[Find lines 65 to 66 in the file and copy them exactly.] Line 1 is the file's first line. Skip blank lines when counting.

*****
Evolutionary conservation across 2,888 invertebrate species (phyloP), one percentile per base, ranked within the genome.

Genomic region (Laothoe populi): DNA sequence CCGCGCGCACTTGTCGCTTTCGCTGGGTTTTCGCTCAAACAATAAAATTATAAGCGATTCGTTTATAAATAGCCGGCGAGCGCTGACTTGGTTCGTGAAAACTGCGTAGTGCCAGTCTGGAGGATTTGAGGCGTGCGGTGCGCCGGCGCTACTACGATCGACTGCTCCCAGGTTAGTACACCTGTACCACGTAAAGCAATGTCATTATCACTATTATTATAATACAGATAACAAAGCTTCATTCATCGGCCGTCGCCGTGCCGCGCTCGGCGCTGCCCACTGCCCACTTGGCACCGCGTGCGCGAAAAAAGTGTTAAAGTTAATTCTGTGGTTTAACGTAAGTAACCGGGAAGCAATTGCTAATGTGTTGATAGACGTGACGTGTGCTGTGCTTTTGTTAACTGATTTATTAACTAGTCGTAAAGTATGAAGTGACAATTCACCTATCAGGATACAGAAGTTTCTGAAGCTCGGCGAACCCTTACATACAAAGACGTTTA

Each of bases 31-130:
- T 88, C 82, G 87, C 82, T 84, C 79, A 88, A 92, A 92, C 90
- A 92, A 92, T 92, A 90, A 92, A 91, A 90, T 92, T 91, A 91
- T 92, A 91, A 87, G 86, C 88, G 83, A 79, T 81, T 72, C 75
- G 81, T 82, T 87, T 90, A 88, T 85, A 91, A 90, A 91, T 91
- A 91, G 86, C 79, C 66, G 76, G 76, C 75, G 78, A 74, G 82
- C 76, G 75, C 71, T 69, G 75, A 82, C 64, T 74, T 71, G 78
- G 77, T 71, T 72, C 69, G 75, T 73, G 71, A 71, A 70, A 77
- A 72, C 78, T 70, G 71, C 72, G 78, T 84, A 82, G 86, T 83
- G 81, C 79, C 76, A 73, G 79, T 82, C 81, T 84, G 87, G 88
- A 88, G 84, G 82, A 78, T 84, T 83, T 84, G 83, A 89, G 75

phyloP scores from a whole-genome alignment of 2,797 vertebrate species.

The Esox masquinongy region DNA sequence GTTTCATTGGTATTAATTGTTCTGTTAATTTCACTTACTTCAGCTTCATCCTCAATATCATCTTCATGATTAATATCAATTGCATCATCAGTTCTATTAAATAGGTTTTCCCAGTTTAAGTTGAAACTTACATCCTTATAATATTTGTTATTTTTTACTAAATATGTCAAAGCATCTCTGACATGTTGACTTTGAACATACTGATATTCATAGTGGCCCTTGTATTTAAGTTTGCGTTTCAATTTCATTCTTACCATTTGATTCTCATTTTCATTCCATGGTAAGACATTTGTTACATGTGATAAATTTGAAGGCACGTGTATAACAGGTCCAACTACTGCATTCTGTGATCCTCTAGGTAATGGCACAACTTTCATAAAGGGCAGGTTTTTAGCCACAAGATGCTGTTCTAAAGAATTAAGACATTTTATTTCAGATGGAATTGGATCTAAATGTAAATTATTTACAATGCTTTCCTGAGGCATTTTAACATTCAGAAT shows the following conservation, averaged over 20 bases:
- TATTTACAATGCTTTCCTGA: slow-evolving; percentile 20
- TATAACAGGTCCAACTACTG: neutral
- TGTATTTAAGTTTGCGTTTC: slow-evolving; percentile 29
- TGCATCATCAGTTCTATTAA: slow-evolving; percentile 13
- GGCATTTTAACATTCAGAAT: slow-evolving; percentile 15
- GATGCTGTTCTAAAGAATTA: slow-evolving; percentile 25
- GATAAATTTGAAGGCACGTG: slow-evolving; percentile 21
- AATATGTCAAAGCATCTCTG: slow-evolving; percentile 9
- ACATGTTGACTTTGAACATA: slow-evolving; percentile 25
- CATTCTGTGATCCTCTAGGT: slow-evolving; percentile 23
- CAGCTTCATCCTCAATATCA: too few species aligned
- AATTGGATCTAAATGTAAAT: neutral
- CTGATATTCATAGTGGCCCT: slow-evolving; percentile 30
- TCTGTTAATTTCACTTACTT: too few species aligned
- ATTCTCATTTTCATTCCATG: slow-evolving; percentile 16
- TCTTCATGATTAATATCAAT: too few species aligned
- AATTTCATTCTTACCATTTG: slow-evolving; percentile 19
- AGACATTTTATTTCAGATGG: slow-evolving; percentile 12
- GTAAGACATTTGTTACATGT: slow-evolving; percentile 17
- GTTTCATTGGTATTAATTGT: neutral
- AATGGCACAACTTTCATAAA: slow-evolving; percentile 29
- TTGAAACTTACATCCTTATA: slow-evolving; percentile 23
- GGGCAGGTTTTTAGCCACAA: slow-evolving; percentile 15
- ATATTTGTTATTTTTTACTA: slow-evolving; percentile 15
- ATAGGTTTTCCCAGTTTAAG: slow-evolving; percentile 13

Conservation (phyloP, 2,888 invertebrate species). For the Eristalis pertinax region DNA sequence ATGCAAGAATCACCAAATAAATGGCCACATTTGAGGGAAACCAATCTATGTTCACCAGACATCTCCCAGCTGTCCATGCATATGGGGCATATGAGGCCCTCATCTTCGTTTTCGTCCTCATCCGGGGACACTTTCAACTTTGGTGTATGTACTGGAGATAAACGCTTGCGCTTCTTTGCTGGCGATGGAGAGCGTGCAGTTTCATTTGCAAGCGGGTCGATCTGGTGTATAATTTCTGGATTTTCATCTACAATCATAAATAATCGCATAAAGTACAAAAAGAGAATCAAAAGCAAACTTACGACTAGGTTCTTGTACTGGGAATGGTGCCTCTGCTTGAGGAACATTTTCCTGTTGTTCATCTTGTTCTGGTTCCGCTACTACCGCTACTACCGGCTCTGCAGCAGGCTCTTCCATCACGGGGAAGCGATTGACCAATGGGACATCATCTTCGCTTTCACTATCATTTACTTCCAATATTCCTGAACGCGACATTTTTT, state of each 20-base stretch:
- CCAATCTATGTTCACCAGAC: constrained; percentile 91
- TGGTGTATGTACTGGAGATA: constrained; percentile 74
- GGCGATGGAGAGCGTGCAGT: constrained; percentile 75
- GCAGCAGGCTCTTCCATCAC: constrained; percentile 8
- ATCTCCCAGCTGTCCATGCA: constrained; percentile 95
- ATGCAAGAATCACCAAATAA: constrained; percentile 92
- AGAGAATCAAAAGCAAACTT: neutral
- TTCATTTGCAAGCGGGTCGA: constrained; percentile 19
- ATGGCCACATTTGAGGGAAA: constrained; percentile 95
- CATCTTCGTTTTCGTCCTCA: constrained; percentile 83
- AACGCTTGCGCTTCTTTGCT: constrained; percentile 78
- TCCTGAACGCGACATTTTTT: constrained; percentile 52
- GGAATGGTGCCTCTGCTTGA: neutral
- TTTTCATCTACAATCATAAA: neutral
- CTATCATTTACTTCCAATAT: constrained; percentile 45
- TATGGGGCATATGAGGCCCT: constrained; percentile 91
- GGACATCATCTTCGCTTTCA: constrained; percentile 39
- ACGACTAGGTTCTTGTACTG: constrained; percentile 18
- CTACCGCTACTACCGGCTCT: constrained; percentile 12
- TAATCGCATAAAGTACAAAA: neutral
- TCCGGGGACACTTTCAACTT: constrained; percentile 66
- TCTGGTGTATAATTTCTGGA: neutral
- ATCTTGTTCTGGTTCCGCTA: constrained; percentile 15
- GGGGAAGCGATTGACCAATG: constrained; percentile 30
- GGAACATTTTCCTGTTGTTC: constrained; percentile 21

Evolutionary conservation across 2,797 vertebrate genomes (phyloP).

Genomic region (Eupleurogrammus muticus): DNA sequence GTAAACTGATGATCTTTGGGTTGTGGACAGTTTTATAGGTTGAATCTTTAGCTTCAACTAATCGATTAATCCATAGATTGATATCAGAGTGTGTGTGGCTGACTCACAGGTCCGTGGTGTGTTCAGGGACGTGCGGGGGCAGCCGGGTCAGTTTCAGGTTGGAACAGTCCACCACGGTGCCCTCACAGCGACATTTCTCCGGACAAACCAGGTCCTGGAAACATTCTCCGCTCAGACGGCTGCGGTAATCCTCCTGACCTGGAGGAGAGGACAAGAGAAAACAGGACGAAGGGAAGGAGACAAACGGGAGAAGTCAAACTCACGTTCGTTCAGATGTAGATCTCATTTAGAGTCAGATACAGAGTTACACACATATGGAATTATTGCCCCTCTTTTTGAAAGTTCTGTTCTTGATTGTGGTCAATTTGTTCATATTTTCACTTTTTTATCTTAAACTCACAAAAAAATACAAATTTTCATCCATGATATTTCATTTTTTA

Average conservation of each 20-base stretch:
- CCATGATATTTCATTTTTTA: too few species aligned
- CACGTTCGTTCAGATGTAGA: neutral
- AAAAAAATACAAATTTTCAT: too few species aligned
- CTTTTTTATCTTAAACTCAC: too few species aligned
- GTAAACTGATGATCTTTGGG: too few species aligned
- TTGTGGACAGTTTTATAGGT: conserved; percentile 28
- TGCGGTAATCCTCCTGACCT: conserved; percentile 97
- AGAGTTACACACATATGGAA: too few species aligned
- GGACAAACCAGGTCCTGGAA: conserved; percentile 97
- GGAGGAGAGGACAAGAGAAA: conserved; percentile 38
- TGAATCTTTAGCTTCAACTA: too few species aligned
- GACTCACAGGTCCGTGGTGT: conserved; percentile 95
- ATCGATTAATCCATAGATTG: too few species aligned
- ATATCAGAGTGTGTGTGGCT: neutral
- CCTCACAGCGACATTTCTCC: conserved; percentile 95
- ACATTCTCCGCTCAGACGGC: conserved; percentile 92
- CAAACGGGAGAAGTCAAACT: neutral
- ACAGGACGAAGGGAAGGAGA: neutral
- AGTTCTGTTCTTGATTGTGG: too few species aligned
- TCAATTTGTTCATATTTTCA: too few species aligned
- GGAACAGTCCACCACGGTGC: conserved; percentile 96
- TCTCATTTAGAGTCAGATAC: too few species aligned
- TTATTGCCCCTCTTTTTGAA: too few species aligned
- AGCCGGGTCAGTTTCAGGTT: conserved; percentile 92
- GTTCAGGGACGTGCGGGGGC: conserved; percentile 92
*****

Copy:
- GGGGAAGCGATTGACCAATG: constrained; percentile 30
- GGAACATTTTCCTGTTGTTC: constrained; percentile 21